The MRI: The Only Thing That Judges Us By What's Inside

Ever wonder what your brain looks like? An MRI can show you!
How do MRI's use magnets to see your insides?

An Introduction
Magnetic Resonance Imaging, also known as an MRI, uses magnets to see your insides. An MRI is a screening test done to look at internal structures to identify and diagnose medical conditions. Dr. Raymond Damadian invented the MRI to create a noninvasive way to screen the body with the use of magnets. He successfully preformed the first MRI scan in 1977 (a procedure which took 5 hours!). Scientists and doctors have worked together since to create the MRI's we see in today's world.

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The Original MRI Machine

How It Works
In order to function, MRI machines use the incredible power of magnetism. There are three large components that make this machine run. Two of them happen to be magnets and the other one is a coil. The largest magnet is called the primary magnet. Its purpose is to create a huge magnetic power. Our bodies contain several atoms. Every atom is polarized. This means that there is a north and a south pole on each atom. The electrons spin around the atom constantly. The spinning motion of electrons causes the atom to become magnetized and act like a coil with current running through it. The nonstop movement of electrons causes continuous motion of these mini magnets. However, when the large primary magnet is turned on, the electrons arrange themselves so that their magnetic field aligns with the primary magnet’s magnetic field. The primary magnet is turned off and healthy atoms will resume their nonstop motion, causing their magnetic fields to magnetize. Unhealthy atoms have a harder time randomizing. The unhealthy cells can be cancers and tumors. The process of turning the primary magnet on and off helps get an idea of where the slower moving masses are. Images are taken of the magnetic fields and are analyzed for finding the slower atoms in the patient. The other magnets are gradient magnets. There are three of these types of magnets. Their primary function is to isolate sections of the body that is being examined. These images can help detect cancer and save lives.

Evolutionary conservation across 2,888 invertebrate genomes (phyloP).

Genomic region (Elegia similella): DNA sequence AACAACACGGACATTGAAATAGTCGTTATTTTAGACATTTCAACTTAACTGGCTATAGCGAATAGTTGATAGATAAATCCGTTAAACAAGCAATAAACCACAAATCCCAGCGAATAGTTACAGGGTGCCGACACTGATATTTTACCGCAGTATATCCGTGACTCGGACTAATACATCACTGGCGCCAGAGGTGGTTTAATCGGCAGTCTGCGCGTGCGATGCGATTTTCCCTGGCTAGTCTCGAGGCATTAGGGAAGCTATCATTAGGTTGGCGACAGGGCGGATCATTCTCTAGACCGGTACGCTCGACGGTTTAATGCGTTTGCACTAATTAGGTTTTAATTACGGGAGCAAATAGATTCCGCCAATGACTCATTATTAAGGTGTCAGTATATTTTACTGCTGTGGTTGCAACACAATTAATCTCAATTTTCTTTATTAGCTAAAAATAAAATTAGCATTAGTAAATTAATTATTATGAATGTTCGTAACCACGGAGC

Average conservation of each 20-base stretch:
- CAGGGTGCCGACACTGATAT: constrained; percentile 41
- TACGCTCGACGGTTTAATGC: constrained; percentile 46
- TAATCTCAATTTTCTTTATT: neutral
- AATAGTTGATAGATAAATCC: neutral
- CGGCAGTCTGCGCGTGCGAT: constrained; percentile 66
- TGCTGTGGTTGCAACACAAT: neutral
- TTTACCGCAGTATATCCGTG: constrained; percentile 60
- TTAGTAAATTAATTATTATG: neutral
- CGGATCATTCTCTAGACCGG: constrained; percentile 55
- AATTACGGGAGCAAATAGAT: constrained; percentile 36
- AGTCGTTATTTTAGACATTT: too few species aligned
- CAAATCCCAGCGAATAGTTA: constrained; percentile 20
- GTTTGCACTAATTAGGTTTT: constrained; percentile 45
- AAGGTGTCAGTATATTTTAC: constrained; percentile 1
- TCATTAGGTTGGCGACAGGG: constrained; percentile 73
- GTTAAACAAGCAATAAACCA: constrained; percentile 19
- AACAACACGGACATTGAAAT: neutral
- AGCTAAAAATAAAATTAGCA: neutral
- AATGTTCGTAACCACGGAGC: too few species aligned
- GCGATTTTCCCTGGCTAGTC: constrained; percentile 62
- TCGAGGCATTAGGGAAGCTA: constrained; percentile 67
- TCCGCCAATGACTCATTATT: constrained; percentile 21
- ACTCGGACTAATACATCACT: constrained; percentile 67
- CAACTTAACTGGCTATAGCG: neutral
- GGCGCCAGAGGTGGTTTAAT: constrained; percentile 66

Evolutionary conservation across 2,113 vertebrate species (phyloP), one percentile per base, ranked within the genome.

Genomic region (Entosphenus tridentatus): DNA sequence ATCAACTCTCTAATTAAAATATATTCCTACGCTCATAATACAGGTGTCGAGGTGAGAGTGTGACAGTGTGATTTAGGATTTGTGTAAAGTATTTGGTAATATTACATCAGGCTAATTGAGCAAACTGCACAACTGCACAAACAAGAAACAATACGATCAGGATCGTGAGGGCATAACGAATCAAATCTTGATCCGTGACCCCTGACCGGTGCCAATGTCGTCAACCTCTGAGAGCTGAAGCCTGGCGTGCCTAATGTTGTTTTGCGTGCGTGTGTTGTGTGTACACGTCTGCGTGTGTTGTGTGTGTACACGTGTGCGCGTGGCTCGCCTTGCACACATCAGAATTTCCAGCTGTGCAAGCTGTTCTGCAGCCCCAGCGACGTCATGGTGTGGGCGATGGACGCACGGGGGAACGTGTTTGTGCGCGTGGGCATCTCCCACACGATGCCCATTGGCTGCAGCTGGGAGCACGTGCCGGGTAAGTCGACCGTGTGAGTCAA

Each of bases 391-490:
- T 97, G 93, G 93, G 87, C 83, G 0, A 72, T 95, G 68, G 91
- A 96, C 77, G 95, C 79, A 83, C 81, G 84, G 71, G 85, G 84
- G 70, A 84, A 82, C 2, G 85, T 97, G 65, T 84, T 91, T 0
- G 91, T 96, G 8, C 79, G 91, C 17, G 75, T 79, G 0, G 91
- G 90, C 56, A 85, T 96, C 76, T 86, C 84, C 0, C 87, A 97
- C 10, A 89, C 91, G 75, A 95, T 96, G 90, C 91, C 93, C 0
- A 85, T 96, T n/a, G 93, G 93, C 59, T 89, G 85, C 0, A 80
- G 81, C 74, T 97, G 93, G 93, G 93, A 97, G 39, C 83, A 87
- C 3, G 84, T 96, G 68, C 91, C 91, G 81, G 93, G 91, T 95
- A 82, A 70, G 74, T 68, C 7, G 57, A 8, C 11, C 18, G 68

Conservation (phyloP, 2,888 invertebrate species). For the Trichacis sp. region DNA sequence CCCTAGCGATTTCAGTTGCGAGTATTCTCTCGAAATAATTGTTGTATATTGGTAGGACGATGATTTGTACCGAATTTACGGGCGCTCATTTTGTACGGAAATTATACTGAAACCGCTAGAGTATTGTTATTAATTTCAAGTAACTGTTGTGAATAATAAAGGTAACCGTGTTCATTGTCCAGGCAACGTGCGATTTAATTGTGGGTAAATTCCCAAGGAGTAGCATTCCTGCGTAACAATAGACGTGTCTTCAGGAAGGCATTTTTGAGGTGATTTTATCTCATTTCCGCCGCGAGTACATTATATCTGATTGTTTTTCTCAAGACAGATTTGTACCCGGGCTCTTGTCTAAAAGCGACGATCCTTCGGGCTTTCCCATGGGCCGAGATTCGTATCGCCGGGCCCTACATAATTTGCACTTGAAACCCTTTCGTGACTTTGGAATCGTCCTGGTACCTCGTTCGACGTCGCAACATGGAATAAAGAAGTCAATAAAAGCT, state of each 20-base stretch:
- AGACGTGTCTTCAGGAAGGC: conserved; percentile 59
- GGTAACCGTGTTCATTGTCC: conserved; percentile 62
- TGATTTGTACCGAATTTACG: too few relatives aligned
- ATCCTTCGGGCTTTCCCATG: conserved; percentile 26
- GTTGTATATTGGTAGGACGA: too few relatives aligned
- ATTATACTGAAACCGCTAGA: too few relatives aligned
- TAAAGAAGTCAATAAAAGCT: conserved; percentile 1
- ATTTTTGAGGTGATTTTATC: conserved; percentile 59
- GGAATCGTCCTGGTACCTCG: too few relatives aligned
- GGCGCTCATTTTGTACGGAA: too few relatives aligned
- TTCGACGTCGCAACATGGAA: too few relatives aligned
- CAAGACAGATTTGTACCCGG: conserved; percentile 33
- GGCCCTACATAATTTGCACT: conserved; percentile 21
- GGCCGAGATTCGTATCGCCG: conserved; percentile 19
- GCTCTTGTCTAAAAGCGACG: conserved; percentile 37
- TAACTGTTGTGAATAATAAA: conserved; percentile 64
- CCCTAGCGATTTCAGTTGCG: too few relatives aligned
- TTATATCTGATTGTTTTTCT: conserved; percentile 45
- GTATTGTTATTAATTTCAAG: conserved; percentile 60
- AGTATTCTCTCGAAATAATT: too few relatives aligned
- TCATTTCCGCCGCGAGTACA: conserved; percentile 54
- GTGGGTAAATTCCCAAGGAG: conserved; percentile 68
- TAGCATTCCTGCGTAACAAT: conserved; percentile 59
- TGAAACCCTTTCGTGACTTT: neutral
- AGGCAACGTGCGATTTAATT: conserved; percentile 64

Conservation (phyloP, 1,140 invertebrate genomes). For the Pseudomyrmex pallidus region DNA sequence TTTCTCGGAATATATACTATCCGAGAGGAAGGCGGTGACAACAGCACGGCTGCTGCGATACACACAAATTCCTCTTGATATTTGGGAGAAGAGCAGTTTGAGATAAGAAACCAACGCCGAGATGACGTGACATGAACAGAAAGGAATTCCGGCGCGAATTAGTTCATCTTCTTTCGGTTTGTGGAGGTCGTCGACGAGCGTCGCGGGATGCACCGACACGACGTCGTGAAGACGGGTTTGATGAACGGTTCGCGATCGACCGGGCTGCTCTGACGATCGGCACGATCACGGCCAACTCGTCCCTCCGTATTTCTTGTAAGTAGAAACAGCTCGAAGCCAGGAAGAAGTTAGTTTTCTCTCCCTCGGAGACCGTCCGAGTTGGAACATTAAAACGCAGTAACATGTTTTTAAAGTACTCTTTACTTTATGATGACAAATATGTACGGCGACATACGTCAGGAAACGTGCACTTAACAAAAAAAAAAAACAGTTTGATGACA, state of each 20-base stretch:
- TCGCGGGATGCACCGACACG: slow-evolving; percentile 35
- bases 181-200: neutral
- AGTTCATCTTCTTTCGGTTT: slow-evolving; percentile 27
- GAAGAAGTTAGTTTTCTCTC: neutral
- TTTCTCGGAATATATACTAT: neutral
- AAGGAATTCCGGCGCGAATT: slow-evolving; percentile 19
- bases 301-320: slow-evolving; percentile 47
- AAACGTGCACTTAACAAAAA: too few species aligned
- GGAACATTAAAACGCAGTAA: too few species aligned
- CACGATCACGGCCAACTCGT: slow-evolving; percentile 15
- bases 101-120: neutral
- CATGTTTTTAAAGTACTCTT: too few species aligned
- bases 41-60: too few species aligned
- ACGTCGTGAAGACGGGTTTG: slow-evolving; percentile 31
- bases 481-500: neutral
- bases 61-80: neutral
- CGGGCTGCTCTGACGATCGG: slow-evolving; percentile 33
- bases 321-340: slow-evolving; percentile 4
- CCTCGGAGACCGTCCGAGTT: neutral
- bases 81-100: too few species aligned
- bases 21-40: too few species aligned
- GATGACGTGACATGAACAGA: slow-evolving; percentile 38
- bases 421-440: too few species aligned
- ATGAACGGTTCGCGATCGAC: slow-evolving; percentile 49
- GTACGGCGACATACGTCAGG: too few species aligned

Diagram of a MRI Machine
Diagram of a MRI Machine

Why It's Important
The MRI is very important because it helps locate and identify problems in your body. These problems are ones that cannot be seen from the exterior of the body. MRI's can be taken of multiple parts of the body including the stomach, liver, pancreas, brain, heart, thyroid, adrenal glands, and the pituitary gland. They help both doctors and scientists identify problem with a bodily organ before it's too late. An MRI can be taken of a person to help an existing issue or possibly predict a future issue. Often times when a person has a stroke, MRI's are taken to monitor their brains and nervous system. The MRI is also very beneficial because it can help prevent problems with a person's heart or anything else in their circulatory system like blood clots. They also are helpful for monitoring arthritis or other joint and bone problems. One thing not many people know is that MRI's can be used along side mammograms to help identify breast cancer.







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An Image Captured by an MRI Machine


A Conclusion
In conclusion, MRI's are very beneficial to society in both the medical and science fields. They have helped save many patients lives and have prevented many heath problems in patients. The MRI is truly an innovative technology and helps human accomplish something that cannot be done any other way. Without MRI's, we would not know a lot about specific conditions and how they affect the body.

Sources
http://www.radiologyinfo.org/en/info.cfm?pg=bodymr
http://health.howstuffworks.com/medicine/tests-treatment/mri.htm
http://www.answersingenesis.org/creation/v16/i3/science.asp
http://www.radiologyinfo.org/en/info.cfm?pg=bodymr#part_two
http://www.mayoclinic.com/health/mri/MY00227/DSECTION=why-its-done
http://www.magnet.fsu.edu/education/tutorials/magnetacademy/mri/images/mri-scanner.jpg
http://orthopedics.about.com/cs/sportsmedicine/a/mri.htm
http://health.howstuffworks.com/medicine/tests-treatment/mri.htm
http://en.wikipedia.org/wiki/MRI




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